During the 1930s and 1940s, Mordecai owned and operated a Texaco service station on the corner of 7th and Cherry Streets in Terre Haute. The service station became a meeting place for old time baseball players to reminisce, sports writers to keep up to date on baseball’s golden age heroes, and aspiring young athletes to acquire a few tips from the old master.
The Chicago Old Timers’ Baseball Association, established in 1918 was a frequent stop for Mordecai when he was in the Windy City. A July 1941 Old Timers’ meeting roster reveals the presence of Mordecai , Jimmy Archer, Ray Schalk, and many other of baseball’s elite.
Mordecai Brown was always a draw for the fans of baseball. Well past his playing days, Mordecai continued to suit up and throw a couple of innings for special occasions. An Old Timers’ game in Chicago during the 1933 World’s Fair was just such an occasion.
Mordecai “Three Finger” Brown monument in Nyseville, Indiana; the long time dream of Mordecai’s great nephew Fred Massey. The memorial marker was erected on July 9th, 1994.
In 1919 Brown went back to Terre Haute, Indiana to manage his former semipro team. Later that year, after Terre Haute’s season was completed, he joined Indianapolis of the American Association, but made little contribution to their pennant aspirations. His last year pitching was 1920, but after that he kept his hand in the game by managing oil company teams and buying an interest in the Terre Haute team.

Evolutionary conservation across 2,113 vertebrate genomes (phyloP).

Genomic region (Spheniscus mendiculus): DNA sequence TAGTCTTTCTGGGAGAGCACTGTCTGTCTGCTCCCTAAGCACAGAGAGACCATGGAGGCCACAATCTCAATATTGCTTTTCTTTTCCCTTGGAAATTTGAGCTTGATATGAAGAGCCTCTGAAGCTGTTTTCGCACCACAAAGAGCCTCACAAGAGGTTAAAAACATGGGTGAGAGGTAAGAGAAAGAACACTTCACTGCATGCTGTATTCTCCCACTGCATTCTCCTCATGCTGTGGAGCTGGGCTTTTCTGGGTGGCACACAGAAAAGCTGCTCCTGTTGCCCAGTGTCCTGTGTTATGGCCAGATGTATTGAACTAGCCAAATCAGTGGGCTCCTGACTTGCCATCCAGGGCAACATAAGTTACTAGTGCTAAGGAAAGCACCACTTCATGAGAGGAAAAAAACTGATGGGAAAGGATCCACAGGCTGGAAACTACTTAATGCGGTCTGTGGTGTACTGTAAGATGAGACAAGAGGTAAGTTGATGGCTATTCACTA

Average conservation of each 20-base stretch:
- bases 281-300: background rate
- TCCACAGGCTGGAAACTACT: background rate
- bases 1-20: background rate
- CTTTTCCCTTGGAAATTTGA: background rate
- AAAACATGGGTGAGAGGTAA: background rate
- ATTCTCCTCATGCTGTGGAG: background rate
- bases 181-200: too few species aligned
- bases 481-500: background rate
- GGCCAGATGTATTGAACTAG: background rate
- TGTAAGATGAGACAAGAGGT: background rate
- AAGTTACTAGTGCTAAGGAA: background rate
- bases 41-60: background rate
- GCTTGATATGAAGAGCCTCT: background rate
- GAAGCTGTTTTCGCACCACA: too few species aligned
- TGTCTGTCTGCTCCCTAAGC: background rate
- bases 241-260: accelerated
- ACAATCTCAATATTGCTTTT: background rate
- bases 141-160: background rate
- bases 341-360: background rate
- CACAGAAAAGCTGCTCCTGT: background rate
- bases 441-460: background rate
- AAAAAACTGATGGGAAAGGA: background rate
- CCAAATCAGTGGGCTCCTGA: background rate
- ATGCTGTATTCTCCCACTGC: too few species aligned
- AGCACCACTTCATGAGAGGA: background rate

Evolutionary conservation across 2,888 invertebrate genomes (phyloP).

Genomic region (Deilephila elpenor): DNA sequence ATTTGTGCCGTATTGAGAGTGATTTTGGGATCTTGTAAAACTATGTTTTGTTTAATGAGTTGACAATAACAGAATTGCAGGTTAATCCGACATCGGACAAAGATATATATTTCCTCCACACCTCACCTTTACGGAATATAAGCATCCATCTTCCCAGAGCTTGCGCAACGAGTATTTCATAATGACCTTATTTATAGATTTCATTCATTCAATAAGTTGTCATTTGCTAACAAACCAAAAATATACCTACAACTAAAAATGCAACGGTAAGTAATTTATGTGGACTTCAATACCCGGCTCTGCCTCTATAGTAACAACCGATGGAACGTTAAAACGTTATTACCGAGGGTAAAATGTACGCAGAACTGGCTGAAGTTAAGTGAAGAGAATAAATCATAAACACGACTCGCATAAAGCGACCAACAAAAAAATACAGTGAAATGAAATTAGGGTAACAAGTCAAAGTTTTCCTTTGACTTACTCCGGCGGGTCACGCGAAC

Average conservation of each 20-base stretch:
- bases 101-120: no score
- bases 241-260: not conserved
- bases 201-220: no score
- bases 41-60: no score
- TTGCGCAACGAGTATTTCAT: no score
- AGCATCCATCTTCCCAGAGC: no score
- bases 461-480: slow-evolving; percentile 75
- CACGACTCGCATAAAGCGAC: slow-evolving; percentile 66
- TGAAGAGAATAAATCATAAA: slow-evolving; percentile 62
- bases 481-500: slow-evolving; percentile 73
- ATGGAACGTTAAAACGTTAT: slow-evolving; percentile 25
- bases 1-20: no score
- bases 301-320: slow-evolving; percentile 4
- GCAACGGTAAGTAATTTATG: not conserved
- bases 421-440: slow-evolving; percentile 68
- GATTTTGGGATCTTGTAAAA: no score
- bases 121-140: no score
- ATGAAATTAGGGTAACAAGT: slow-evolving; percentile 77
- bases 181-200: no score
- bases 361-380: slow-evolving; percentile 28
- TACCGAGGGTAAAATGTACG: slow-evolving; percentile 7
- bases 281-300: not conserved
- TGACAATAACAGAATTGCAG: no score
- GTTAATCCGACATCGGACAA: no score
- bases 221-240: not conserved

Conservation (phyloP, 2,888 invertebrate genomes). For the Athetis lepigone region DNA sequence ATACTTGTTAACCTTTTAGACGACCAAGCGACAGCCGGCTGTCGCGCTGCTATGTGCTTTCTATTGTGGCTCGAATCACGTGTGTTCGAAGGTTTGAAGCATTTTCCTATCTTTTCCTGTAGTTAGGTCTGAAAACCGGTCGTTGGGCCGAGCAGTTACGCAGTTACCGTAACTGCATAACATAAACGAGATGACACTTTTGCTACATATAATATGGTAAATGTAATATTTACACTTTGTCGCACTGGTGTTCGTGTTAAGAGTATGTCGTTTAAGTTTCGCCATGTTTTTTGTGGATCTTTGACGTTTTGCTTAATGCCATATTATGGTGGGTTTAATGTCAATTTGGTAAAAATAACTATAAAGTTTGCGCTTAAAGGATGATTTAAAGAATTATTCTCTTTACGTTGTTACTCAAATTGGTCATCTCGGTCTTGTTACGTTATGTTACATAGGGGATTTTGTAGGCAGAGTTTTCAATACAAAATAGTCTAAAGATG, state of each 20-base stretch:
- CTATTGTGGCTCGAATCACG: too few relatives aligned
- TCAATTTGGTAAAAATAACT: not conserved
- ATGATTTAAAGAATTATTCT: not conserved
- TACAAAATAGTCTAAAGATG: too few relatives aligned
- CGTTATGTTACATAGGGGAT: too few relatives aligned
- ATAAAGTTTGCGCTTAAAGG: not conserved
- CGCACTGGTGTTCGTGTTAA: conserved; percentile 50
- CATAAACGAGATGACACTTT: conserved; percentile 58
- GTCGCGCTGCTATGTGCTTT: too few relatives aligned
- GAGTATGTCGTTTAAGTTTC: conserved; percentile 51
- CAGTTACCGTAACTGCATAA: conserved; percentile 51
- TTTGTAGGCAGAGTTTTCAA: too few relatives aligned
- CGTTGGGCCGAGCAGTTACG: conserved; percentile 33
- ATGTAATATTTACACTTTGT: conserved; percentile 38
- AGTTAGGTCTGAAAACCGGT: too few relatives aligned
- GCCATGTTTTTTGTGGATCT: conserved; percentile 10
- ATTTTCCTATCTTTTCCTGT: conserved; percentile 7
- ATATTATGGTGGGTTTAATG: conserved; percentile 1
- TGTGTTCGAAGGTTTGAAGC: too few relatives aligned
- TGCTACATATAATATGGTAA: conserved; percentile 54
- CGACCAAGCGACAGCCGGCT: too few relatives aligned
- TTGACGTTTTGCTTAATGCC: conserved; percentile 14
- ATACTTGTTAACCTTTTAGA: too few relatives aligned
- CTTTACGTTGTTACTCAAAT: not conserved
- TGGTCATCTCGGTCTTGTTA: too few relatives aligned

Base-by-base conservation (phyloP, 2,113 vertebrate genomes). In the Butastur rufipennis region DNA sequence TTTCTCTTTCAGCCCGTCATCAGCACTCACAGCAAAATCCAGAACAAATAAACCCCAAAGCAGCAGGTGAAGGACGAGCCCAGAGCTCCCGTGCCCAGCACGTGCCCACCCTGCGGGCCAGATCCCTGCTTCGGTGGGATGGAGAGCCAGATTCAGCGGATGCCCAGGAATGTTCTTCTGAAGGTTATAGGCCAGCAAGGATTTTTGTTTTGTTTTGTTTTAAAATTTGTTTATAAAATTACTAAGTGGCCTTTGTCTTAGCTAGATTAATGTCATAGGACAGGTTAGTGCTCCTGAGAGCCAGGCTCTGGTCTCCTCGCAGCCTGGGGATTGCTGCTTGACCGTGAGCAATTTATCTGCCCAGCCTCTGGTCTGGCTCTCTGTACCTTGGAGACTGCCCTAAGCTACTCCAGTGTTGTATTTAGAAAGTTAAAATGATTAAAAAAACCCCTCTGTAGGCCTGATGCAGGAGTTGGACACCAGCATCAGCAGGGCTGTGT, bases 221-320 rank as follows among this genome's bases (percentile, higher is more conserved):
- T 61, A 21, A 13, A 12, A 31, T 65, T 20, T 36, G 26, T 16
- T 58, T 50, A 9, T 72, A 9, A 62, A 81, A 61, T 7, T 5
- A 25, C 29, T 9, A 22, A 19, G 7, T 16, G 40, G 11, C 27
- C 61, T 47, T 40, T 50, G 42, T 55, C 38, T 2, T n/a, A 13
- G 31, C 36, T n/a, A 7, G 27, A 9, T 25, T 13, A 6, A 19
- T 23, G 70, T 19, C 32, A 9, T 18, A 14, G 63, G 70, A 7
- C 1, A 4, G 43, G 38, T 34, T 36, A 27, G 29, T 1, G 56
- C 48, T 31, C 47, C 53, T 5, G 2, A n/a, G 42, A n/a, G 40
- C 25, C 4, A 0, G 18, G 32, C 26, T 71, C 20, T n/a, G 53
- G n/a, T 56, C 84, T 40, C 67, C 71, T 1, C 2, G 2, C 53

Later in life Mordecai owned and operated a gas station in Terre Haute. He remained popular, occasionally showing up in newspaper reports about old-timer games or columns about players’ lives after baseball.
In his fourteen years in the majors, Brown won 239 games and lost only 130. He led the league in wins twice, 1909 and 1910, and led the league with most shutouts in 1906 and 1910. He had a lifetime ERA of 2.06 and from 1905 to 1910 he posted 20 or more wins–numbers sparking the attention of the Hall of Fame Committee on Baseball Veterans. He was elected in 1949. He may have known he was being considered for election, but he didn’t live to see it because he died on February 14, 1948 in Terre Haute, Indiana at the age of seventy-one.
Forty-six years after Mordecai Brown died, his relatives, led by great-nephews Joe and Fred Massey, erected a three-foot-high granite stone to mark the birthplace of Nyesville’s famous son. On July 9, 1994, on land donated by farmer David Grindley, family and friends of the legendary three-fingered pitcher gathered to remember him.
In How to Pitch Curves, Mordecai leaves a farewell, “I would like to meet every one of you personally if such a thing were possible. But as it isn’t possible, I want you to believe right now that Mordecai Brown’s hand is reaching out to you in the distance and he is wishing you–good luck.”
Biographical material by Cindy Thomson – SABR Bio Project